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    Mayo Clinic Minute: Advancing technology making Type 1 diabetes management easier

People with Type 1 diabetes can't produce insulin on their own, which used to mean a lifetime of getting poked with needles constantly to check blood sugar levels and inject insulin. But fast-advancing technology has led to artificial pancreas systems that can be implanted in the body, making the lives of people with Type 1 diabetes much easier and far less painful.

Watch: The Mayo Clinic Minute

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The pancreas is the organ responsible for producing insulin in the body. But, with Type 1 diabetes, the pancreas is unable to produce insulin. So patients are forced to constantly check their glucose levels and inject insulin throughout the day to maintain normal levels. It can be a demanding and painful process.

Mayo Clinic endocrinologist Dr. Yogish Kudva oversees research on artificial pancreas systems at Mayo Clinic. He says the systems can drastically improve quality of life in patients with Type 1 diabetes.

"What it does is it makes that whole process less burdensome," Dr. Kudva says.

The artificial pancreas is a two part system that automates the process and makes insulin injections more prompt and accurate.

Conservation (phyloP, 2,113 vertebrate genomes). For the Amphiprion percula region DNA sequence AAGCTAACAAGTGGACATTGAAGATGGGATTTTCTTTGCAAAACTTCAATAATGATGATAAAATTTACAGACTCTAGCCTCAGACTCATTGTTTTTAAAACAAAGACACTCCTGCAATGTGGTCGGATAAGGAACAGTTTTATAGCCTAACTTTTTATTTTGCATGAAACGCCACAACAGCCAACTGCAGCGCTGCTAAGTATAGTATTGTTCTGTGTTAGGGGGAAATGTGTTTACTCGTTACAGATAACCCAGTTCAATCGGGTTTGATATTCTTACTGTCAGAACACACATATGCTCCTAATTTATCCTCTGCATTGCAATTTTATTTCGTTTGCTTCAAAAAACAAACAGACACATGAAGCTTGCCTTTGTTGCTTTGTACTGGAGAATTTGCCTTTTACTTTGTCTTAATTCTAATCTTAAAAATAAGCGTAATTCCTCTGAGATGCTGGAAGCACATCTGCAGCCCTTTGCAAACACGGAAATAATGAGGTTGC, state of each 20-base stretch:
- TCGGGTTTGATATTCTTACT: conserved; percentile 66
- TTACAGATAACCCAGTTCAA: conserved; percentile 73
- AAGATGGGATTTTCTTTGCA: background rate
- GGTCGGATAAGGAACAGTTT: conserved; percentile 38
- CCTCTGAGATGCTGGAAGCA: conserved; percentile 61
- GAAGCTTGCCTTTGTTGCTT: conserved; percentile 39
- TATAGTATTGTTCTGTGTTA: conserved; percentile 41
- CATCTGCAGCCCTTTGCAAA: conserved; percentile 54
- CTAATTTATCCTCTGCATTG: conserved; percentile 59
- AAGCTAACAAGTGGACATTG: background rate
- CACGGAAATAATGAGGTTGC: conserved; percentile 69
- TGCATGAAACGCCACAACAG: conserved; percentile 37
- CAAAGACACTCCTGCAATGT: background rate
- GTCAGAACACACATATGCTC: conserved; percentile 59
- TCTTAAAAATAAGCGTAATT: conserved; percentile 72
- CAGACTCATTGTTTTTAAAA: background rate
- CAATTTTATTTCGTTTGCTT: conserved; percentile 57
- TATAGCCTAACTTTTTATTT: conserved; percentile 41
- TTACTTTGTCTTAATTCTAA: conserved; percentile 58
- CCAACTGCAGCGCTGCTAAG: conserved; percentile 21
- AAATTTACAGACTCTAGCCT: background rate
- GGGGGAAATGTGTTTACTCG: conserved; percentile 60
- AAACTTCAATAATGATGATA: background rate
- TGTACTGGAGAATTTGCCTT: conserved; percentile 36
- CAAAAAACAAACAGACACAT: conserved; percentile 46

First, a probe that's implanted below the skin constantly measures glucose levels. The probe sends a wireless signal to an insulin pump, which connects to an injection site via tubes. As the pump receives signals from the probe, it automatically injects the correct amount of insulin.

Dr. Kudva says the system has limitations, but he says ongoing research should lead to big advances and more options for patients soon.

"For example, the continuous glucose monitoring system could last for longer," he says. The continuous glucose monitoring system could get more accurate. The insulin pump itself could get smaller, ... and the tubing could get better and less intrusive."

Those advances will lead to fewer patients having to poke themselves with needles every day and a better overall quality of life.